What’s Wrong with Mobile Recommendations?

The most exciting mobile apps right now are the location-based ones. They aim to connect us to each other in a way that the web never will: graying the borders between virtual and physical interaction.  And it’s become a hotly contested arena: Foursquare (who announced that they have hit 10 million users), Gowalla, Google Places/Hotpot, Facebook Places.. everyone wants to know where you are.

One of the nice things about these systems is that there are plenty of reasons why you may be interested in using them. In fact, at an upcoming ACM RecSys workshop that I’m organizing, we’ve invited Janne Lindqvist to talk to us about his research about exactly why people check-in through these services (see a pdf of recent ACM CHI paper here). If you are a user of these systems yourself, you know that there are strong elements of social signalling, connecting with friends, playing games and competition going on (I even held the mayorship of UCL’s Computer Science department on foursquare for a while); as a researcher, you may be interested to know about how these check-ins reflect the geo-spatial structure of our cities (pdf).

One of the key technologies that fits directly into all of these platforms is a recommender system. Some kind of way for our mobile phones to take all the data we are giving them and not only connect us to each other, but help us discover places around us (if you think this is scary instead of exciting, read what I have to say about that). Google Hotpot (blog with video post) and Foursquare (detailed blog post) are already breaking ground in this area. However, I still think that none of the mobile recommender systems are getting it quite right. Why not? Here’s an unordered list of unsolved problems that I’ve encountered. Can you think of any more?

  1. The Radius of Recommendation. Most systems seem to be filtering results based on how far away they are from you (in some cases, this is a setting that you can manually tune). Let’s assume that you are not going to play with this parameter and leave it set at 2km. When you are looking for live music, there is a band playing 1.9km which will be recommended, but your favorite band, which is playing 2.1km away, will be filtered out. In other words, distance (seems to) matter until preference is high. Similarly, distance-filtering means that I can’t look for tomorrow’s lunch recommendations while I’m at home, since I won’t be near home when I eat lunch. Should these systems also take into account your regular travel habits?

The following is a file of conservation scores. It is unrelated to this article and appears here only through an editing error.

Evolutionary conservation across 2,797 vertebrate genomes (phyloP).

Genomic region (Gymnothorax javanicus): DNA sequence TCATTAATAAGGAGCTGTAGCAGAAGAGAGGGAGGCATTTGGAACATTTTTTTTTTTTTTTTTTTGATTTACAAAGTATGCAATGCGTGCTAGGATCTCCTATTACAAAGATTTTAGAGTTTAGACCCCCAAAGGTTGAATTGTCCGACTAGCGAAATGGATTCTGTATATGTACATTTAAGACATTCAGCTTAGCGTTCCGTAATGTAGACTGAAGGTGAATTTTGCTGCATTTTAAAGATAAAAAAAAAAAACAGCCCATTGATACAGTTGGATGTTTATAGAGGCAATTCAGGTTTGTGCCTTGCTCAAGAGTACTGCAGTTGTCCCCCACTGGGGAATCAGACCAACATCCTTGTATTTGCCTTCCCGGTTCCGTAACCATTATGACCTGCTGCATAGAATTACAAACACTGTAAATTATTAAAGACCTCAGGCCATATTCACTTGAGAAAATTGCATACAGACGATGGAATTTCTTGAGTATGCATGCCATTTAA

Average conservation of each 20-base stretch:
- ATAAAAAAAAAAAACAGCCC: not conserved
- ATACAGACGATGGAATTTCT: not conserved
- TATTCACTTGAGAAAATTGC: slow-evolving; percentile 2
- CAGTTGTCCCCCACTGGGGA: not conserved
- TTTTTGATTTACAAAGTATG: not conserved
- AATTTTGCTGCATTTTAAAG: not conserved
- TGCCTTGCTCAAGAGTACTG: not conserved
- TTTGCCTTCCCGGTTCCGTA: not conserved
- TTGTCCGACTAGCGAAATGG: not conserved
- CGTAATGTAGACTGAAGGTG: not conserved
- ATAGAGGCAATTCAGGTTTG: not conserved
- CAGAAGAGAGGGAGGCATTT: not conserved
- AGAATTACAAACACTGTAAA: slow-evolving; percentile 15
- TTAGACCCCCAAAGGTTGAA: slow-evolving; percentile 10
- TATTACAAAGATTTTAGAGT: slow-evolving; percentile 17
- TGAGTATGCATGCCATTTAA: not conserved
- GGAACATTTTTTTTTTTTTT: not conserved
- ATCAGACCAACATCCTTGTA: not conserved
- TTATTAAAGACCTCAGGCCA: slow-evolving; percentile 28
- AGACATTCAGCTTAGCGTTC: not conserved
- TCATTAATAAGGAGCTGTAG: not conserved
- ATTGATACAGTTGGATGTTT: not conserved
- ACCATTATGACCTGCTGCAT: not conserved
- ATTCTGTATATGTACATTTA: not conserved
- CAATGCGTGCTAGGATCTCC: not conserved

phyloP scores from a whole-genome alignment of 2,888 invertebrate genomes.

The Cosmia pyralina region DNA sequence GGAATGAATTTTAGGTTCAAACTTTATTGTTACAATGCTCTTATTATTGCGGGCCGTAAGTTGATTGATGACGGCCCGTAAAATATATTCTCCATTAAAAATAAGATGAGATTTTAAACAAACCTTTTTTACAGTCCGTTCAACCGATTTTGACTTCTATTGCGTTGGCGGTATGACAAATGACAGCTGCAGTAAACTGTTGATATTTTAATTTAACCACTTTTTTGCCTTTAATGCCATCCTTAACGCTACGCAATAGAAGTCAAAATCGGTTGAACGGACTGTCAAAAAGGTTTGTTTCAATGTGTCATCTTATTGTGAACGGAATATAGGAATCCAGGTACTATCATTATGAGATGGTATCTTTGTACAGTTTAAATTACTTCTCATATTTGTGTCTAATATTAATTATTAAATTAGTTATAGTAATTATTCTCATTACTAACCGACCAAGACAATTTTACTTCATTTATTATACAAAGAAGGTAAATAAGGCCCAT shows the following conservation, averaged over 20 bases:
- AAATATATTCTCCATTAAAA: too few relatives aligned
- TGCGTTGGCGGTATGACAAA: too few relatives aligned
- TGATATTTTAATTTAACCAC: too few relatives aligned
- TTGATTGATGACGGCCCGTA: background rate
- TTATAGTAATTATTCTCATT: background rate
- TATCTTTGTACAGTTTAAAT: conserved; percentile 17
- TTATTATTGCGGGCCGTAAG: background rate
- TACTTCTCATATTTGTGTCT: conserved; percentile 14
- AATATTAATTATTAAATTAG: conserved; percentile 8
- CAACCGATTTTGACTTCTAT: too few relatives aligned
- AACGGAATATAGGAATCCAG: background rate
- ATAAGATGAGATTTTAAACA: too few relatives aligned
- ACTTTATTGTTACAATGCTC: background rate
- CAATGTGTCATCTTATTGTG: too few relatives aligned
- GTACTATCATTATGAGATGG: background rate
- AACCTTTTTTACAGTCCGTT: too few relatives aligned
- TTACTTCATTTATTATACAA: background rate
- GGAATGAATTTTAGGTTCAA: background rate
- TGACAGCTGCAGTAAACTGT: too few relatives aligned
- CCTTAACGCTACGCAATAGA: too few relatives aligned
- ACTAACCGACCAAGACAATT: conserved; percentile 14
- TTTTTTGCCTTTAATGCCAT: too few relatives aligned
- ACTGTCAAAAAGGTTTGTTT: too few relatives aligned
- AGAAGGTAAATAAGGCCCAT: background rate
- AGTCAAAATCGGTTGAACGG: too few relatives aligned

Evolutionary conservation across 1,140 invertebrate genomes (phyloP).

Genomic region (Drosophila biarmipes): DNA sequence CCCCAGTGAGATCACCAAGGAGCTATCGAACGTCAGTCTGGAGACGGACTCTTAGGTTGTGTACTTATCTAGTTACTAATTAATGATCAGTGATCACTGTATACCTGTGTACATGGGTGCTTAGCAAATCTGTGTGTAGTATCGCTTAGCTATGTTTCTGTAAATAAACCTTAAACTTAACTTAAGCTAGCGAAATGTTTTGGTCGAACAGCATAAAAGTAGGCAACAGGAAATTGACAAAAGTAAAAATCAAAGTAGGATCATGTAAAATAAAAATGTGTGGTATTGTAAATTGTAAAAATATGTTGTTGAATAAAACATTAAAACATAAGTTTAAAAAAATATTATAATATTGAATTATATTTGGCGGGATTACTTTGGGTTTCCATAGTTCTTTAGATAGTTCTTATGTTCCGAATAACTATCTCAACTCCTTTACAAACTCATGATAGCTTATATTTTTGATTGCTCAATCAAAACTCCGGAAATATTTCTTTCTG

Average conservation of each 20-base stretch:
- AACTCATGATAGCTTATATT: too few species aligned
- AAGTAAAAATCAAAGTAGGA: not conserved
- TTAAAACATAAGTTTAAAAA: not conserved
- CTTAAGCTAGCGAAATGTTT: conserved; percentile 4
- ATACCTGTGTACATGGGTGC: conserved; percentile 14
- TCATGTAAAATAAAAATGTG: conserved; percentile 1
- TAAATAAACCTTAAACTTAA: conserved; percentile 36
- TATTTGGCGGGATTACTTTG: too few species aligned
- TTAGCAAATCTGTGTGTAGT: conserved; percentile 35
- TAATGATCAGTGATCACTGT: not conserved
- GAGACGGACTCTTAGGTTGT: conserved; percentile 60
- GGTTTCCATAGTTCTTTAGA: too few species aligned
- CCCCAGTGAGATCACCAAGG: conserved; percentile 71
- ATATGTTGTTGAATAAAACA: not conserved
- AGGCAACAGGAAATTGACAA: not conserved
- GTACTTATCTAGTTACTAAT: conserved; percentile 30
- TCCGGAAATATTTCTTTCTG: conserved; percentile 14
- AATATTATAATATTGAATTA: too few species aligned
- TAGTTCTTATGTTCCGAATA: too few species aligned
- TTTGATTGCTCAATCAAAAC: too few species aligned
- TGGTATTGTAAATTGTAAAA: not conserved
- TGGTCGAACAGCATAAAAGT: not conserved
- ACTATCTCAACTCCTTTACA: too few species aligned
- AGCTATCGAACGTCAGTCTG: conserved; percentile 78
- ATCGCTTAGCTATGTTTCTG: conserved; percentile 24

2. The Elusive Concept of Context. Figuring out what people are looking to do is difficult. To that end, none of the current mobile systems fit the true model of a recommender system (as a set of “query-less results”); they still need people to say what they are looking for. Is the time of day (and historical habits) not being leveraged enough?
  3. The Ontology of Location. I just checked the Explore tab on Foursquare. Near UCL, there are three trending train stations: Euston, St. Pancras, and King’s Cross. In this case, the social signalling aspect of these systems (I’m here!”) is bleeding into the recommendations (“Where should I go?”).
  4. Discovery vs. Re-finding (“you’ve been here”). There are some cases where re-finding great places is awesome (see this tool). There are other cases where it borders on banal and obvious. Are these systems reasoning on users’ familiarity with the locations they frequent?
  5. Venues vs. Events. Venues are the stage for events. I often will not want to go somewhere unless there is something special happening there. However, check-ins and ratings reflect what is happening now, and not what I can plan for. How can these systems discover what is relevant and interesting before it happens?
  6. Venues vs. Friends. Similarly to above, a venue that is trending will not be as appealing as the one where my best friend is having a pint. Unless it’s trending for such a good reason that I’ll be convinced to drag my friend away from his pint.
  7. Data Noise. Near my flat, I once saw a recommendation for another person’s bed. Nuff said.
  8. Collecting Data. There is a battle going on as to what the right way to collect data is. Should it be binary/check-in only? As above, this taints our data with social-signalling noise. Should it be on a 5* scale? For many venues that does not make sense. Should it be passive/GPS only? Then we won’t know where people actually are (not to mention the privacy concerns). Should it be based on prompts (“check in at?”)? That quickly becomes annoying.
  9. Online vs. Mobile Information Needs. It looks like Google is leveraging my search history when it recommends places. This does make sense (somewhat): I will often google a place before I go there. But my online information needs often do not match what I need when I’m on the go. For example, I will soon be going to San Diego for ACM KDD 2011. When I checked my Places recommendations, they ask me to rate the San Diego airport. Along those lines, if you are familiar with my research, you won’t be surprised to hear that I’ve sometimes seen London tube stations there as well. The relevance of places that I search for online doesn’t seem to match places that I would like to discover when I’m out in the real world.

Recommender systems are very much at home online, where everything is a few clicks away. It seems that the best techniques for mobile recommendation will not be simply lifted from the web; they will be able to balance between distance and preference, understand context, in order to help uncover the gems that my city is hiding. Exciting!


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